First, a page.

Sept. 6, 2009 — -- For two long years, a two-story rural house in southern Illinois' Franklin County held a secret: A 6-year-old boy and his mother on the run.
Richard "Ricky" Chekevdia and his mom, Shannon Wilfong, disappeared in November 2007 in the middle of a heated custody battle with the boy's father. They were found alive Friday, hiding together in a small, specially built secret room at his grandmother's home, according to investigators.
Thirty-year-old Wilfong is charged with felony child abduction and could face at least a year in prison. The grandmother, 51-year-old Diane Dobbs, is charged with aiding and abetting. Wilfong remained jailed Saturday on $42,500 bond in Benton, Ill., where Dobbs was being held on $1,000 bond.
Acting on a tip, police found the boy and his mother Friday, huddled in a secret crawl space.
"Basically it was a hidden compartment," said Illinois State Police Master Sgt. Stan Diggs. "You move a panel and it was inside the wall."
Investigators found the house riddled with secret hiding places, including a hole in the floor and another hole carved into the wall behind a dresser. It was clear that Ricky Chekevdia had rarely, if ever, ventured outside.
"We let him out of the car, and he ran around like he'd never seen the outdoors," Diggs said. "It was actually very sad."
But Diggs added, "Ricky is in very good spirits for someone who's been isolated in that house with no other outside interaction. He's very polite, social, talkative little boy. "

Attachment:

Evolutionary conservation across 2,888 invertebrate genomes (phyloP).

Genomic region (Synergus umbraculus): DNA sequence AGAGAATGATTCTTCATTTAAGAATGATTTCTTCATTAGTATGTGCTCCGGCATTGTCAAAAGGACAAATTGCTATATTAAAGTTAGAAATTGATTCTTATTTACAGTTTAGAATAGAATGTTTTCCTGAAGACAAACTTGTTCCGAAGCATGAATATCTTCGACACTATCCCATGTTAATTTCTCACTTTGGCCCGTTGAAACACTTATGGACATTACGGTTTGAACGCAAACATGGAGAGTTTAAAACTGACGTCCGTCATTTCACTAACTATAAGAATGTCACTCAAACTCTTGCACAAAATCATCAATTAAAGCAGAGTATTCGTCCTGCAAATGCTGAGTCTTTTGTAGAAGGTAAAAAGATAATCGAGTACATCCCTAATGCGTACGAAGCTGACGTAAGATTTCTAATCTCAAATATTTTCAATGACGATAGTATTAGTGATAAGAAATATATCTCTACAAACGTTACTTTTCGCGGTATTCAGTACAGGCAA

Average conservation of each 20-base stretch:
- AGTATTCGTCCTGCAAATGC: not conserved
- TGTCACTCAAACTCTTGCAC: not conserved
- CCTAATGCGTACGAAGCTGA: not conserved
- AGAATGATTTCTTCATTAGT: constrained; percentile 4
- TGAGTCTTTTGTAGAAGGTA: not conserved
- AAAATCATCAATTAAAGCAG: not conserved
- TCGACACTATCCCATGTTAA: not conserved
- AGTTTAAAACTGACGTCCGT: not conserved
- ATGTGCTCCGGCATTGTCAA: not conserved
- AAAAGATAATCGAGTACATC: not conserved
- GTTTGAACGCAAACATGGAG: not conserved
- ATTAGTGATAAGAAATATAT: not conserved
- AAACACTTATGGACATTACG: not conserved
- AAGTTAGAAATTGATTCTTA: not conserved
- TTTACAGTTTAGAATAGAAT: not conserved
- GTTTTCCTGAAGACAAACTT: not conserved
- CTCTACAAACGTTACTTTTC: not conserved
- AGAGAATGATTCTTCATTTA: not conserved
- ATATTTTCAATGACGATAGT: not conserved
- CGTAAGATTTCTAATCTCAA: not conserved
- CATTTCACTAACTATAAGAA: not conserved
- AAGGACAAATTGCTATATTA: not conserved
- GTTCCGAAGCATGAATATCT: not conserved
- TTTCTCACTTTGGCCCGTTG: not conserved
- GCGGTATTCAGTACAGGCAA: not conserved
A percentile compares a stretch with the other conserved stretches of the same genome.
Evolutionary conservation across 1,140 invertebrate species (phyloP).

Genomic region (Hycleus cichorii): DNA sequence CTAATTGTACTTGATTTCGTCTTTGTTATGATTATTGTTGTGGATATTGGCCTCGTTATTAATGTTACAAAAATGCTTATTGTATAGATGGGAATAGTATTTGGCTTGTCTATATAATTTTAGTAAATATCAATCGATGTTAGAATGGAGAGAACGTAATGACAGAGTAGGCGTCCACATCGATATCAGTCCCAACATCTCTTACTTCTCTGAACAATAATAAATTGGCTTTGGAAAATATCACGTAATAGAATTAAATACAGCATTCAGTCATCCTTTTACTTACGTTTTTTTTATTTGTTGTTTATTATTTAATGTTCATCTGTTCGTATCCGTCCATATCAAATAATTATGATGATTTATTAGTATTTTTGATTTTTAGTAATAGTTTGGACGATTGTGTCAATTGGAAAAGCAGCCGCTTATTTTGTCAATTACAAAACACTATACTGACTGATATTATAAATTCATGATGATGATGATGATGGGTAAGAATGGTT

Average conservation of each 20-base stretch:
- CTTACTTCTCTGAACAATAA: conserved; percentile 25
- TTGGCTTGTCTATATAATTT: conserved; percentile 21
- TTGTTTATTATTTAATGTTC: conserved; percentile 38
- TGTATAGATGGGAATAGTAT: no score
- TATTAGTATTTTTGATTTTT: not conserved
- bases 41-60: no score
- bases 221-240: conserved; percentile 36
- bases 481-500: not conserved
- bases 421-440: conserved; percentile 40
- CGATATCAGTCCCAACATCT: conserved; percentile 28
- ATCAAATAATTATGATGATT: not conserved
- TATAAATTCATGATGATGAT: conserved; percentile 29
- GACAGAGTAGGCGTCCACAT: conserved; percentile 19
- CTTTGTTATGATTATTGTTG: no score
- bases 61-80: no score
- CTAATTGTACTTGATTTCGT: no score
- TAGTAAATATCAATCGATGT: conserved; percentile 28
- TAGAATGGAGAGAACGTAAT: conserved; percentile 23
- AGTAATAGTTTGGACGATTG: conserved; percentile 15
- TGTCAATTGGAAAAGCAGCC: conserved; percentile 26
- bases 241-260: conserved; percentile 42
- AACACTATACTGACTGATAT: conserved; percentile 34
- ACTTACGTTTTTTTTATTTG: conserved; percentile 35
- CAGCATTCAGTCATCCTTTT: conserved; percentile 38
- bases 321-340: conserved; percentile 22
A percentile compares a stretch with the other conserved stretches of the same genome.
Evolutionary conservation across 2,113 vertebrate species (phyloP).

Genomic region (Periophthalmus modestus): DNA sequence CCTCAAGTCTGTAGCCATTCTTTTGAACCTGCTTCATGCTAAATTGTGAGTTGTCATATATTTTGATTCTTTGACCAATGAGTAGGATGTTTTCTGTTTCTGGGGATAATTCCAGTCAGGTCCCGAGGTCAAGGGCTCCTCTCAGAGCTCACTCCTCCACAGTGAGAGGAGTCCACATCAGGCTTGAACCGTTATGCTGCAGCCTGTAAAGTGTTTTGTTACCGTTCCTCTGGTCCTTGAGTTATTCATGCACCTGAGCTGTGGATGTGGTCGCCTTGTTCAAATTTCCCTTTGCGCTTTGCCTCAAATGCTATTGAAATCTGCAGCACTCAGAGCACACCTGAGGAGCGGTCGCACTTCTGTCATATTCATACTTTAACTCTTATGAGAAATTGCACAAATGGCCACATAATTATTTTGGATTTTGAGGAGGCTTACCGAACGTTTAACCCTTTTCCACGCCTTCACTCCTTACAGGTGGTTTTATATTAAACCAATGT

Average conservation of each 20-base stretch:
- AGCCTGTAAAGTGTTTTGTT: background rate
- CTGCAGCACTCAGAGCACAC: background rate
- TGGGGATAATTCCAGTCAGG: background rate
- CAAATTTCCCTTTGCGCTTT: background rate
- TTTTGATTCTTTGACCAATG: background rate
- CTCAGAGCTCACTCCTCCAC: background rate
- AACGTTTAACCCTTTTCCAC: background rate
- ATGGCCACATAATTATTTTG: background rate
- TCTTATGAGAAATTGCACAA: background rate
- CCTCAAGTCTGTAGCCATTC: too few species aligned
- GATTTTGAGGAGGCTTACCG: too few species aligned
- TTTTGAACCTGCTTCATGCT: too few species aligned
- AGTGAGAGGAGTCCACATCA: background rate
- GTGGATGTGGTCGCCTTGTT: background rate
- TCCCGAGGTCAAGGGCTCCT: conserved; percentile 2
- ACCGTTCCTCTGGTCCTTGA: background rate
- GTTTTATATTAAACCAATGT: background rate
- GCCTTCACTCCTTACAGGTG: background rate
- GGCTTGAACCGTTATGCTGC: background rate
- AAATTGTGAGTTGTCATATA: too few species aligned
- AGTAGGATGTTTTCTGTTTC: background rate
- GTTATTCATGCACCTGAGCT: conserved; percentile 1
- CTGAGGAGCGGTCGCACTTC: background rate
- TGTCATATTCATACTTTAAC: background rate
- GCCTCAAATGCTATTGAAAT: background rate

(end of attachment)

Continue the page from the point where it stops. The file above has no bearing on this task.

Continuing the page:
Ricky's father, who lived three miles away, was blown away by the discovery. Michael Chekevdia and Wilfong had a difficult relationship. After he won temporary child custody rights, Wilfong accused him of sexually abusing the boy. When child welfare workers found no evidence and awarded Michael Chekevdia custody, Wilfong took off with the boy.
Ricky Chekevdia is staying with family members while state child-welfare workers investigate the abuse claims against his father. Michael Chekevdia rejects those allegations and has yet to reunite with his son. But he is overjoyed that the two-year-long search is over.
Next Up: Reuniting With 'Missing' Son
"I was skeptical at best that something might happen," Michael Chekevdia told "Good Morning America Weekend." "When they notified me that they had found him, you could've knocked me over with a feather."
For the time being, Chekevdia is happy to abide by the system and wait until child welfare workers determine that his son is ready to see him again.
"I have seen him at a distance and he looks well. ... He could look better. He's eating, he's sleeping, he's socializing very well," Chekevdia said. "And when they tell me that it's time, I'll go."
The Associated Press contributed to this report.